Sunday, 29 June 2008

Marsh Diary - June. Andy Sapsford, Warden.

As Spring turns slowly to early Summer, so the swathes of Cowslips, Cuckoo Flower and Marsh Marigold that typify the peatbank in April give way to a lush green carpet of Blunt-flowered Rush and smaller, grey-green sedges, such as Carnation Sedge, interspersed with swathes of Southern Marsh Orchid, Ragged Robin and Hay Rattle, for which the reserve is well known.

The peatbank consists of a 5 – 6 feet deep layer of waterlogged peat over gravel and clay. There are a number of springs emanating out of the lower slopes and flushing out into the sedgebeds, helping to maintain their wetness. At some time in the past, attempts were made to drain the peatbank for grazing by digging ditches in line with these springs. The ditches fed into a main drain at the foot of the peatbank and water was carried from this ditch away to the river. Although silted up, the ditches are still very evident, especially in winter. The main drain, being level with the sedgebed, has completely silted up. However, plants such as Yellow Flag Iris, also in flower this month, grow in this more permanently waterlogged environment and plainly mark out the position of the old ditch.

The peatbank is the most botanically rich area of the reserve with a species density of over 50 species per square yard! The presence of this diversity was the main reason that the land was purchased as a nature reserve in 1970 and why it has S.S.S.I status. It is important however, to continually monitor the species composition on the peatbank, both to assess the effectiveness of the management regime and to track any changes due to outside factors, such as pollution or eutrophication by fertilisers. This is carried out at this time of the year, using a technique known as “Rapid Assessment”. The method was developed by Andy may of the Essex Wildlife Trust and allows the warden to monitor the site on a regular basis with minimal effort.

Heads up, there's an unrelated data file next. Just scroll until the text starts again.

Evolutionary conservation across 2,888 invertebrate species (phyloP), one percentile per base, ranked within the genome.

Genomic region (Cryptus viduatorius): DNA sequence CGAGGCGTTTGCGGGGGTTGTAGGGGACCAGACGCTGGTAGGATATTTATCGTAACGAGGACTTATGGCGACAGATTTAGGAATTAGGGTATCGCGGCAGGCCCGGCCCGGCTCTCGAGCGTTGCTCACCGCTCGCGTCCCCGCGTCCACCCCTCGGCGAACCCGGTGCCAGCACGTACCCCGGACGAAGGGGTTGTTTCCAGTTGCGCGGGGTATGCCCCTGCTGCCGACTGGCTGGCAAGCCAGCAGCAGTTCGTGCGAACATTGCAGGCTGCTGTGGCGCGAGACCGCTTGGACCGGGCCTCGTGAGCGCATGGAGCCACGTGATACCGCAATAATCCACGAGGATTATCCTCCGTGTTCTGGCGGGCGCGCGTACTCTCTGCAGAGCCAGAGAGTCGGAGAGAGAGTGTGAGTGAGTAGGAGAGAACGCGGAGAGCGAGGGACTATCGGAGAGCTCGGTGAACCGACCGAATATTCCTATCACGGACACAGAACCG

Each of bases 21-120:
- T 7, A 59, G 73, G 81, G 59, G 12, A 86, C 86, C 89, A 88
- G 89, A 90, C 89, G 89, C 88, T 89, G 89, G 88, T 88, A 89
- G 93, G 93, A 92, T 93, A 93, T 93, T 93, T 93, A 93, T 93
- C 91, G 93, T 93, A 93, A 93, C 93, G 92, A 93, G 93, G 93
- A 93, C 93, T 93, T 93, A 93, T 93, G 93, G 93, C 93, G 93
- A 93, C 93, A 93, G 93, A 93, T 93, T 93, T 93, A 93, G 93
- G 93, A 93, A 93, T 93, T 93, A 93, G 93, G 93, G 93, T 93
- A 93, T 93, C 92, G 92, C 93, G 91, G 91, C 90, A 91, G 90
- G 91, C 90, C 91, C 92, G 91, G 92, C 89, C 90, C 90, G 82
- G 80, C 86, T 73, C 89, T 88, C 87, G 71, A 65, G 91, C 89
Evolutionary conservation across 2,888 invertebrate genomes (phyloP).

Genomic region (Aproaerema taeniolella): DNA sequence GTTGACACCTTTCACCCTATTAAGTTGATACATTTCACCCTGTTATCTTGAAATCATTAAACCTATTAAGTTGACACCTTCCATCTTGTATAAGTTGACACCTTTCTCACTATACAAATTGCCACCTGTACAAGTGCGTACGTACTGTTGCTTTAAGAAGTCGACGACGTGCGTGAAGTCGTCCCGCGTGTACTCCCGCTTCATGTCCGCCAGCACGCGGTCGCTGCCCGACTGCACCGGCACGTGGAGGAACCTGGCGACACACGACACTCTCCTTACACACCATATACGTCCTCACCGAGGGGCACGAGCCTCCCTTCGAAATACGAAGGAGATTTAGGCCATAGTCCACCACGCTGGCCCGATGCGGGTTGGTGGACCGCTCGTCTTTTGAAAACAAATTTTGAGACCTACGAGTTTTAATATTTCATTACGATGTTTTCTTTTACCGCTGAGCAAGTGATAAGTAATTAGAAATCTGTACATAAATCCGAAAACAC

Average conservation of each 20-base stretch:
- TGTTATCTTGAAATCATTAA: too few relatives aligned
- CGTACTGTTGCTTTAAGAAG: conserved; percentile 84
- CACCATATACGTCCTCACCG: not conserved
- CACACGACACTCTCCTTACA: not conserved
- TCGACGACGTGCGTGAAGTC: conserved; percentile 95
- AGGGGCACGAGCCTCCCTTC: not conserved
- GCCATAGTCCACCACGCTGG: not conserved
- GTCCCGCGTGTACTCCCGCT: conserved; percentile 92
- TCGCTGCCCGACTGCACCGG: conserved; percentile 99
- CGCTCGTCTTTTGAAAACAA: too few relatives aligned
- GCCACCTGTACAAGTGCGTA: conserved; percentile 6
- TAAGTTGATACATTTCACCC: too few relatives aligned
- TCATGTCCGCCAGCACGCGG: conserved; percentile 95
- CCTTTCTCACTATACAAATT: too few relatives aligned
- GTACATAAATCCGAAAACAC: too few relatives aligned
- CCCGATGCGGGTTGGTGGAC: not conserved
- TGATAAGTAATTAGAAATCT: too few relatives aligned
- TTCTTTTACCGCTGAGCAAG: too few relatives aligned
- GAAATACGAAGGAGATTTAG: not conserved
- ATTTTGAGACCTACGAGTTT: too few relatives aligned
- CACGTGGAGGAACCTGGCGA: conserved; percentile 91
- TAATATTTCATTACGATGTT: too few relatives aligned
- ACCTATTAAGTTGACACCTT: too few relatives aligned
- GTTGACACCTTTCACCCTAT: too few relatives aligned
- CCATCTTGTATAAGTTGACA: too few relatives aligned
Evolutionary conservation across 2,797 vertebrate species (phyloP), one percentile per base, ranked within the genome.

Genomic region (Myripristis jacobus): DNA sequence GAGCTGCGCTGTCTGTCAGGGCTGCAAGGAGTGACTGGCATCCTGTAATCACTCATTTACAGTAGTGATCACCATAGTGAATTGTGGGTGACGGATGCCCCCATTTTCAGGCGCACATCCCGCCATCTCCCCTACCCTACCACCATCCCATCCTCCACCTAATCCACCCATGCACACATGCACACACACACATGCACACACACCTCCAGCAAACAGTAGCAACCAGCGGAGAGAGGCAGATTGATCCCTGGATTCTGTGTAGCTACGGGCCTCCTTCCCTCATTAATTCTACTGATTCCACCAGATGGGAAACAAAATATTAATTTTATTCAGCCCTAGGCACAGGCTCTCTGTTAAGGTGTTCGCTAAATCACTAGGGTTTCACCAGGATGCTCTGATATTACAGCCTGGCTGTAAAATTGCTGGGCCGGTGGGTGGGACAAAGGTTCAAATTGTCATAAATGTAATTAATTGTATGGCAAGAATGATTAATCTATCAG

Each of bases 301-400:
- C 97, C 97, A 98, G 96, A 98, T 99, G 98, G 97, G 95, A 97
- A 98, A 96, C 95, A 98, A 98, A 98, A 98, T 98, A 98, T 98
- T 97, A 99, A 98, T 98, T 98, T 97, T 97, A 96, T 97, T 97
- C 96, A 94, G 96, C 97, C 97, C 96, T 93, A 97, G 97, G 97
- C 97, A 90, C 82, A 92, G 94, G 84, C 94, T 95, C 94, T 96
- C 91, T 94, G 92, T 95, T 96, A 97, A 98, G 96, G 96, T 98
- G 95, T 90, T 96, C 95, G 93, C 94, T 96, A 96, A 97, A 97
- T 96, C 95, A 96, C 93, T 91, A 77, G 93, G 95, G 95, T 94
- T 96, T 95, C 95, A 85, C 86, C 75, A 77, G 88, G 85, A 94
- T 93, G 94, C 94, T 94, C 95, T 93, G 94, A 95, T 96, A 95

Due to the recent poor weather, butterflies, damselflies and other insects have been thin on the ground lately. With the advent of some warm sunshine at last this morning, however, things are beginning to improve. Red Admiral, Speckled Wood and Small White butterflies and Banded Agrion damselflies were seen on the wing in Little Valet Homes while scything. There have also been good numbers of Reed Bunting, Reed Warbler, Sedge Warbler and Whitethroat this year. A single Willow Warbler was heard calling from the hedge bordering Round Moors. This is the first one I have heard this year on the marsh.